Again, I can see where the noble Lord comes from on this issue. I understand some of the force of the argument underlying the amendment. However, we cannot see a self-evident problem that needs to be addressed in the way the noble Lord suggests. It is obviously right that police authorities are appropriately resourced to carry out their functions in setting a budget, the appointment of senior officers, local policing plans, best value and so on. But I am not sure that the proposition that the noble Lord makes deals with that problem. Nor are we convinced that there are conflicts or difficulties which give rise to this solution.
In the absence of any evidence that it is a major issue for police authorities and chief officers, it is not an amendment we can support. The noble Lord may wish to reflect on that point and suggest that the APA makes representations on the issue, perhaps to officials in the Home Office to see whether there is some other way in which the issue can be teased out without the need to legislate. I do not think that legislating on the issue is the way to solve the problem—if there is a problem.
I am grateful to the Minister. One of my concerns is that often he speaks on a particular amendment on the basis of advice that he has received. There are three Members on this side of the House with direct police authority experience, including myself. Anyone who has served on a police authority knows of the number of discussions, conflicts and internal difficulties that take place between it and the chief officers. I should have thought that the right way to try to resolve the matter would be to give a responsible police authority the ability to make the appointments they consider appropriate.
I wish only to say to the Minister that we shall certainly get in touch with the police authorities to see whether they can make direct representation to the Home Office in order to see whether there are other means by which this matter can be resolved. I beg leave to withdraw the amendment.
Amendment No. 338 is grouped with Amendment No. 339. These are minor amendments but ones which I hope that the Government will have little difficulty in accepting. They provide for the police authorities to determine for themselves the levels of expenses for travel and subsistence to be paid to their members.
In the Criminal Justice and Police Act 2001, the Government fulfilled a long-standing commitment to police authorities to deregulate allowances paid to their members. The Home Secretary finally gave up control over the level of allowances and police authorities were given the scope—long available to local authorities—to decide their own allowances. However, because the Department for Transport, Local Government and the Regions had not then deregulated travel expenses for local councillors, the Home Secretary felt unable to take that further small step.
I understand that the DTLR is now deregulating expenses for local authority members. The Bill provides an opportunity to do likewise for police authority members. I hope that the Government recognise that police authorities are responsible bodies which can be trusted to behave reasonably.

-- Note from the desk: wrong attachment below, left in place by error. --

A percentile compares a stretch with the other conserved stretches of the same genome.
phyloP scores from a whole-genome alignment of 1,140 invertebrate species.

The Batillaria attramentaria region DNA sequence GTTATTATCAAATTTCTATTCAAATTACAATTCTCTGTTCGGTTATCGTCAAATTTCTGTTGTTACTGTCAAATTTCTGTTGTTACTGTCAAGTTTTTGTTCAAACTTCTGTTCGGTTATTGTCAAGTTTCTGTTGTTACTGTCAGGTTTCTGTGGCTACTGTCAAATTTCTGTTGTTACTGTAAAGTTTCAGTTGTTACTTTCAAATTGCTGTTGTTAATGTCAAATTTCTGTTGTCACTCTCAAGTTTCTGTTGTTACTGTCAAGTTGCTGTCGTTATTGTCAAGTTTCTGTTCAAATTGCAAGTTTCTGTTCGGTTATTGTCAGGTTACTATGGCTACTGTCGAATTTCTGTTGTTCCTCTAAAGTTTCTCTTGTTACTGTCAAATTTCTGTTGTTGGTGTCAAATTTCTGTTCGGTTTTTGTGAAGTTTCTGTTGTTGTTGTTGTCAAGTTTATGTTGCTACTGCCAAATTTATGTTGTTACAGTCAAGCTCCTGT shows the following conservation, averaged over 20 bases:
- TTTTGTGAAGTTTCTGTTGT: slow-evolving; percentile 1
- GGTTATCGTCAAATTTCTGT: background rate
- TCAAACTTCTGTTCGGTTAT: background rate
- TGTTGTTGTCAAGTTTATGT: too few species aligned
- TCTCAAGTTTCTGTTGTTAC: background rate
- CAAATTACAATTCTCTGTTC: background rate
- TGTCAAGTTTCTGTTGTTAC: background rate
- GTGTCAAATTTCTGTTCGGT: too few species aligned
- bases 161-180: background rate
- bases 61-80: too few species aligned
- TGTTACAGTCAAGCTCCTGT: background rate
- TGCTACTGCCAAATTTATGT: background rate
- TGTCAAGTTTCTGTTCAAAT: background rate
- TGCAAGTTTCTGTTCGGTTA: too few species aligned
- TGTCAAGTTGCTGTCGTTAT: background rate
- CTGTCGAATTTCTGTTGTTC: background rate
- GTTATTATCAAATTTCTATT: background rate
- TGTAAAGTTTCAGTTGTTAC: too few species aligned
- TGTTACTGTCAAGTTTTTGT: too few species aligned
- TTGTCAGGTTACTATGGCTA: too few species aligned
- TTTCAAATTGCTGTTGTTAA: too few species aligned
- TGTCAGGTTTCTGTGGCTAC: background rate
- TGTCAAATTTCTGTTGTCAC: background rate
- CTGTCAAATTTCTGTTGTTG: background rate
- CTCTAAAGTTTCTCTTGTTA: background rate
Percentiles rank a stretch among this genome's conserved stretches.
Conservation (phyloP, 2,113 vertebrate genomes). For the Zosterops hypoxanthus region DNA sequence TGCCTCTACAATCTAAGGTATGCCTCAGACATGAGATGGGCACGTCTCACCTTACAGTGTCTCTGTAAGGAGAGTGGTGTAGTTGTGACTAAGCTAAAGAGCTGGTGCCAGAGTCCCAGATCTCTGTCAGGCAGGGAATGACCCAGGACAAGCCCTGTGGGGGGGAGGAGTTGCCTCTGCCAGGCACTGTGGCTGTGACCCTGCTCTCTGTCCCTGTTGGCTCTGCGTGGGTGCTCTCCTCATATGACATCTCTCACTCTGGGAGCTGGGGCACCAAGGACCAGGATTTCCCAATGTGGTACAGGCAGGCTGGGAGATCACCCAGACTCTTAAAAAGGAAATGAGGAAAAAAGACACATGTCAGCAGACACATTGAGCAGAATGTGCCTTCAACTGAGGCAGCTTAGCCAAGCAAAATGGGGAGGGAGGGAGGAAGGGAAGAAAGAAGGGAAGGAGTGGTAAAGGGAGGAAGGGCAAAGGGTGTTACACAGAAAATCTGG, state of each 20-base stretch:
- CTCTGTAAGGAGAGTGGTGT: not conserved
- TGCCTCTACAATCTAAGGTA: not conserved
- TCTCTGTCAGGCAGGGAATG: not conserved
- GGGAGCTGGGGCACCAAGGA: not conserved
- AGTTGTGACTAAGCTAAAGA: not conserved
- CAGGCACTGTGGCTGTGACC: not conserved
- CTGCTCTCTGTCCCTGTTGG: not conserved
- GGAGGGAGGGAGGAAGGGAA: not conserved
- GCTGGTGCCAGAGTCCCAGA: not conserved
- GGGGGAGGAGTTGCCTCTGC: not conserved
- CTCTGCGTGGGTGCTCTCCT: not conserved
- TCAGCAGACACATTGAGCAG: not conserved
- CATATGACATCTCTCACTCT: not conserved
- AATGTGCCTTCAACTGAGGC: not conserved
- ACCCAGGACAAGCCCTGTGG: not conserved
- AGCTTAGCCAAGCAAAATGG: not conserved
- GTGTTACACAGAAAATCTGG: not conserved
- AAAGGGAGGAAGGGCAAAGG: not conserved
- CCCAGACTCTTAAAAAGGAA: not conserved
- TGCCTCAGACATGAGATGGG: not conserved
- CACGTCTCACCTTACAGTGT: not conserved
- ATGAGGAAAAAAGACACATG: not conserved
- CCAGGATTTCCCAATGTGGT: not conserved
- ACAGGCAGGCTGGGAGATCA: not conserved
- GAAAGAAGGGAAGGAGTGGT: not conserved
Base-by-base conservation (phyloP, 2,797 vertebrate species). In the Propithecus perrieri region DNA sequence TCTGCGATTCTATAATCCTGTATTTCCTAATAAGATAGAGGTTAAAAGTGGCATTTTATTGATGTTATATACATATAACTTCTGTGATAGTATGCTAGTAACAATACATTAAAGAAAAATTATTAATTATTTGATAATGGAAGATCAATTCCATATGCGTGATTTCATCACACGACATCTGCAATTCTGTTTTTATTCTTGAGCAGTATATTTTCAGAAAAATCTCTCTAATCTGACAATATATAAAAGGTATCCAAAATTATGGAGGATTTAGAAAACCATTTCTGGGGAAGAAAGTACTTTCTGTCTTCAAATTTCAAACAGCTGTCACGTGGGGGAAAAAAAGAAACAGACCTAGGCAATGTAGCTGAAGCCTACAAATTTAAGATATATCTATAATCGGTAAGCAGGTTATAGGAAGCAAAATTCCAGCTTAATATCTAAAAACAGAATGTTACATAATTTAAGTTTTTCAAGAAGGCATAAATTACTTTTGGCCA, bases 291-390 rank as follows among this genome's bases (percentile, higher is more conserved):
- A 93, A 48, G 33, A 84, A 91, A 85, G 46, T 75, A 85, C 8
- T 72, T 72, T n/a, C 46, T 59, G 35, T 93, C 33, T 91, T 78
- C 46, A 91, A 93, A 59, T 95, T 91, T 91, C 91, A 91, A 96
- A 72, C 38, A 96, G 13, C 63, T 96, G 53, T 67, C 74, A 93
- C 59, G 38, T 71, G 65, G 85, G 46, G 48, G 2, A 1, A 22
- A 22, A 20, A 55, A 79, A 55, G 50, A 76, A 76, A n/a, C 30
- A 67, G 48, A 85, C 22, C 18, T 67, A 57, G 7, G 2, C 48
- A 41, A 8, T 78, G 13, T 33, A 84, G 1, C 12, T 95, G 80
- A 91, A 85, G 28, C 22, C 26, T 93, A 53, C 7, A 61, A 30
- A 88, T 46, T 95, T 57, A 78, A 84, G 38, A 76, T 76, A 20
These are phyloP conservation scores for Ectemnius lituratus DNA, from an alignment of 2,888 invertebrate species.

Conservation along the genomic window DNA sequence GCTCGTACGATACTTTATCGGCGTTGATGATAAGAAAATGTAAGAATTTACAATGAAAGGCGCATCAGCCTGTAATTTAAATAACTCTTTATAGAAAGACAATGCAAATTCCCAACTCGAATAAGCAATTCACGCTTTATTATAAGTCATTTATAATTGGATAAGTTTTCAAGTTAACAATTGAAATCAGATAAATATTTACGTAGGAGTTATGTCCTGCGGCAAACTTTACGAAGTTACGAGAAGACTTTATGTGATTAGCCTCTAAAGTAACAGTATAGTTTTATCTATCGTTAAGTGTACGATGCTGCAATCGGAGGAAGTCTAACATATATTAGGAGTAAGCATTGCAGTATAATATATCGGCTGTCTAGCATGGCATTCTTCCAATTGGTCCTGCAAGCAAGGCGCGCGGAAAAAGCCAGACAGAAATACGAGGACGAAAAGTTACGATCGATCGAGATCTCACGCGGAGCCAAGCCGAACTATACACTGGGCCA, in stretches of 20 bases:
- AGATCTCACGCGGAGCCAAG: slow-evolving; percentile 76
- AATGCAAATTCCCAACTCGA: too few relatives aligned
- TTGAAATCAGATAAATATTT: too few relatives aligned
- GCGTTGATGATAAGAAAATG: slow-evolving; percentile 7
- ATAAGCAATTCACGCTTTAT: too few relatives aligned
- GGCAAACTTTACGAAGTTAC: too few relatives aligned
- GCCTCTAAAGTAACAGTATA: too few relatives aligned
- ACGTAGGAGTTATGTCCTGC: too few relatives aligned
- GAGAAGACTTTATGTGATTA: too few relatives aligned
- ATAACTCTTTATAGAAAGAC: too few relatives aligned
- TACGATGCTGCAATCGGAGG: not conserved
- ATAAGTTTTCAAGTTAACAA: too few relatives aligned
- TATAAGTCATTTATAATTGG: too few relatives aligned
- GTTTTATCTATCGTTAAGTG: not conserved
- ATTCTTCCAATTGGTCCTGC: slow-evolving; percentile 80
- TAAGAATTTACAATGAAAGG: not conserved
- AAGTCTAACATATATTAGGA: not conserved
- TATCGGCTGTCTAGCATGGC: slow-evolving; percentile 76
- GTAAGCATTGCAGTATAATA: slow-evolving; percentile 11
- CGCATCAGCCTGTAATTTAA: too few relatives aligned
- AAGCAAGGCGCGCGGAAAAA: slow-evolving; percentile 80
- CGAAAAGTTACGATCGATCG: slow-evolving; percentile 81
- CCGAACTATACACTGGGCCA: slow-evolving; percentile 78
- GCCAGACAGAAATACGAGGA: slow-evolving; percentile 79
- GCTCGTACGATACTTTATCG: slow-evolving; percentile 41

Perhaps I may quickly mention how police authorities have responded to their new freedom to set up their own allowance levels. They have done so responsibly. The Association of Police Authorities set up an independent panel to produce guidance for all authorities on appropriate allowance levels. The panel linked those allowances to clear job profiles for members and appropriate time commitments. Indeed, I understand that the panel's report has been cited as good practice and is widely drawn on by other local government bodies in producing their own allowance schemes. All police authorities are currently implementing the panel's recommendations, which will be reviewed in due course.
I believe that this shows that police authorities could and should be entrusted by the Government to manage their affairs sensibly without needing to be told by the Home Secretary that they should pay, for example, £6.57 per day subsistence to their members. I hope that the Minister feels able to accept this small but further rationalisation of the current arrangements. I beg to move.
The noble Lord will be happy when I say that I am about to raise the white flag on this matter. I fully acknowledge that there are differing approaches in legislation for police authorities and local authorities. If the noble Lord is content to withdraw his amendment, which does not actually do what it perhaps seeks to do, we will give fair consideration to the proposition and will undertake some reasonably swift consultation and perhaps bring forward an amendment at a later stage.
The noble Lord has a point here. We are quite happy to give it active consideration.
moved Amendment No. 340A:
Page 134, line 38, column 2, at beginning insert—
"In section 1— (a) the words after paragraph (b) of subsection (1); and (b) subsection (2)."
On Question, amendment agreed to.
Schedule 8, as amended, agreed to.
Clause 79 [Short title, commencement and extent]:
[Amendment No. 340AA not moved.]
With the leave of the Committee I shall move Amendments Nos. 340B to 341A en bloc. I beg to move.